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Weightless tourism just 4 years away

By Zhao Lei | China Daily | Updated: 2016-11-01 02:24

ChinaRocket is planning commercial voyages to the mesosphere in 2020

Want to have a birthday party 140 kilometers above the ground, or dance weightlessly with your loved one? Just wait for a few years.

These out-of-this-world experiences will be possible, according to the plans of China's newly established commercial space company, which expects to start providing high-atmosphere and space journeys for people with enough cash as early as 2020.

Han Qingping, president of ChinaRocket Co Ltd in Beijing, said the company first will develop a 10-metric-ton reusable spacecraft and use it to ferry three to five travelers to a height of 80 km for a new perspective on the mother planet and experience weightlessness. That is the upper part of the mesosphere, higher than jets and balloons can travel, but just below the height where satellites fly.

No prices were given.

"By 2025, a 100-ton reusable spacecraft will be produced to send up to 20 passengers to an orbit as high as 140 km above the ground," he said. That's into the thermosphere, and is high enough to be considered space.

"Furthermore, we will begin to use the 100-ton vehicle to perform intercontinental scheduled flight and long commercial spaceflight around 2030."

Han made the remarks at the New Power of Space Industry Forum on Monday in Zhuhai, Guangdong province, one day before the 11th China International Aviation and Aerospace Exhibition, commonly known as Zhuhai Air Show.

His company was founded in mid-October by China Academy of Launch Vehicle Technology, the country's largest developer of ballistic missiles and carrier rockets. The academy itself is a subordinate of the larger China Aerospace Science and Technology Corp, the State-owned main contractor for the country's space program.

During the air show, ChinaRocket will sign a launch service contract with Changguang Satellite Technology Co Ltd in Changchun, capital of Jilin province, a major maker of commercial remote-sensing satellites in China, according to the company. No further information was immediately disclosed.

Tang Yagang, deputy head of CALT's space activity department, said ChinaRocket will offer four types of rockets to the commercial launch market, covering all orbits suitable for commercial space missions.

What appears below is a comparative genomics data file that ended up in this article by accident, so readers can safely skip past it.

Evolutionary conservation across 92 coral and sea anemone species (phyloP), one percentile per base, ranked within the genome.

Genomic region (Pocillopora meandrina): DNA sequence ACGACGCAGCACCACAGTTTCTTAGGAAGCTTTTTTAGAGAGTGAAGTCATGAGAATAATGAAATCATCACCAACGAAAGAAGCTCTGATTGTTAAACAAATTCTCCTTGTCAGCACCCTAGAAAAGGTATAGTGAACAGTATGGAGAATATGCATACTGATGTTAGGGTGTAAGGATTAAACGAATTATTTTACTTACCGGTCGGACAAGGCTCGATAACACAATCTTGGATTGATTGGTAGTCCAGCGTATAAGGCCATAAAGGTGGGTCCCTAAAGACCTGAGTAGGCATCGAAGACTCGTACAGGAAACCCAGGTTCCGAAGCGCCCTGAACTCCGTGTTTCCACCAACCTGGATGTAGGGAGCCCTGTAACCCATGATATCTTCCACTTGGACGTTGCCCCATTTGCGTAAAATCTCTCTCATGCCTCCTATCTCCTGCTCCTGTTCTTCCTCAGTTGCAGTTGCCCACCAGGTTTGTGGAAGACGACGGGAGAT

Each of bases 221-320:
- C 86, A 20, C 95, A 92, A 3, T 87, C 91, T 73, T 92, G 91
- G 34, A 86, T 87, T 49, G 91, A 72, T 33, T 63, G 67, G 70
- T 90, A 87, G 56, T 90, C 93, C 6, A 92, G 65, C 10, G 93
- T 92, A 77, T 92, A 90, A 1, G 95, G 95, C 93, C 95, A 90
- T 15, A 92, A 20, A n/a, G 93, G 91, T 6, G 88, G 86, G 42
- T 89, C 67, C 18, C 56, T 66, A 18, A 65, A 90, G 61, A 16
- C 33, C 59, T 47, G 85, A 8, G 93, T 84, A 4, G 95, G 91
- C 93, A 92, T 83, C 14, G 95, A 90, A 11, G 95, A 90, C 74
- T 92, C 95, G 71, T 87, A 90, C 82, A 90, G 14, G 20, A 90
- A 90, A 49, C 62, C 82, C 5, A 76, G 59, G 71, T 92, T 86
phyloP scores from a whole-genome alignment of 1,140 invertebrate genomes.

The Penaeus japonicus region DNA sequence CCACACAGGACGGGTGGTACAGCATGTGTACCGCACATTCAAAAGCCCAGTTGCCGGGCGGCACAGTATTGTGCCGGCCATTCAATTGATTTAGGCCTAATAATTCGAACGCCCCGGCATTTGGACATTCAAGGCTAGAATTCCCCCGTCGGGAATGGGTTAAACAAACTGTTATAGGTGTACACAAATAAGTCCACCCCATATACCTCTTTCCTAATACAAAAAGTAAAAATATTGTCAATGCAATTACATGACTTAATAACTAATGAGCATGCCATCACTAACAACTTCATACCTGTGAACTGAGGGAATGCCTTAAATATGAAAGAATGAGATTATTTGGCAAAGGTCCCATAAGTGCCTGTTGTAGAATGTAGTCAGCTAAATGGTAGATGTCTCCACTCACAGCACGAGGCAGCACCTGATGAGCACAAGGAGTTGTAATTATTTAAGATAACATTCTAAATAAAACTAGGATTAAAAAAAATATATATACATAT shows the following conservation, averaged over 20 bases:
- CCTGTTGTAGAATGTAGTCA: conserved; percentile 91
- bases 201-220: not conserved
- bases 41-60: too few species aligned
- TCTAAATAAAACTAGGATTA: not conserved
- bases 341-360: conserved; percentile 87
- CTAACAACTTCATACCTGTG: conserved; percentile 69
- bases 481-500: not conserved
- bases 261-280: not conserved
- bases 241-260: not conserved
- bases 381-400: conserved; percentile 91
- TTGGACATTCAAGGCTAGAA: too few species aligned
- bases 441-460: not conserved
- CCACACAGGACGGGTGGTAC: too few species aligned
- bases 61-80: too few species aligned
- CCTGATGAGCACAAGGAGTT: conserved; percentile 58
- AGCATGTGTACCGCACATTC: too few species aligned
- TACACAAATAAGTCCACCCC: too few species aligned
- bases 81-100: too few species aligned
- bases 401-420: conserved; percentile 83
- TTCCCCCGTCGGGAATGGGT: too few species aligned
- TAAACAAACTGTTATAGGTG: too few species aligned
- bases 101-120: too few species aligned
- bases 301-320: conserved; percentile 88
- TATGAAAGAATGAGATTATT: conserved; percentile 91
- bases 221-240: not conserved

In China, a commercial space mission generally refers to a space activity paid for by an entity other than a Chinese government or a military agency. Earlier reports quoted experts as predicting that by 2020, the market value of commercial space activities in China will reach 30 billion yuan ($4.6 billion) each year.

"Three of the four rockets are off-the-shelf models because they are based on the current Long March series. The two liquid-fueled rockets will launch payloads to sun-synchronous orbit, low Earth orbit and geosynchronous orbit. The solid-fueled rocket will lift satellites to sun-synchronous orbit," he explained. Sun-synchronous orbit can keep a satellite in constant daylight, whereas geosynchronous orbit matches the Earth's rotation.

"We are also developing a new type of liquid-fueled, medium-lift rocket specifically for the commercial launch market. It will use pollution-free propellants. The maiden flight is scheduled to take place in 2018."

Han said his company plans to go public around 2020, adding it will share its facilities and equipment with other enterprises to boost the growth of the whole sector.

Hao Zhaoping, vice-president of CALT, said ChinaRocket will strive to tap the commercial launch market because commercial space activities have begun to represent the development trend of the industry.

"In addition to commercial launches, the company will also build launch facilities and space-themed parks," he said. "We are creating a commercial space sphere in China, which will turn into a significant part of the nation's space industry."

Beside carrier rockets, the academy is designing a combined-cycle spaceship propelled by a combination of turbine engines, ramjets and rocket engines. The futuristic space vehicle will take off and land on an airport runway and will carry out space tourism and ultrafast passenger flight, according to researchers at CALT.

Internationally, several private space enterprises such as SpaceX and Orbital Sciences are developing space vehicles in a bid for business opportunities in space tourism and passenger and cargo transportation.

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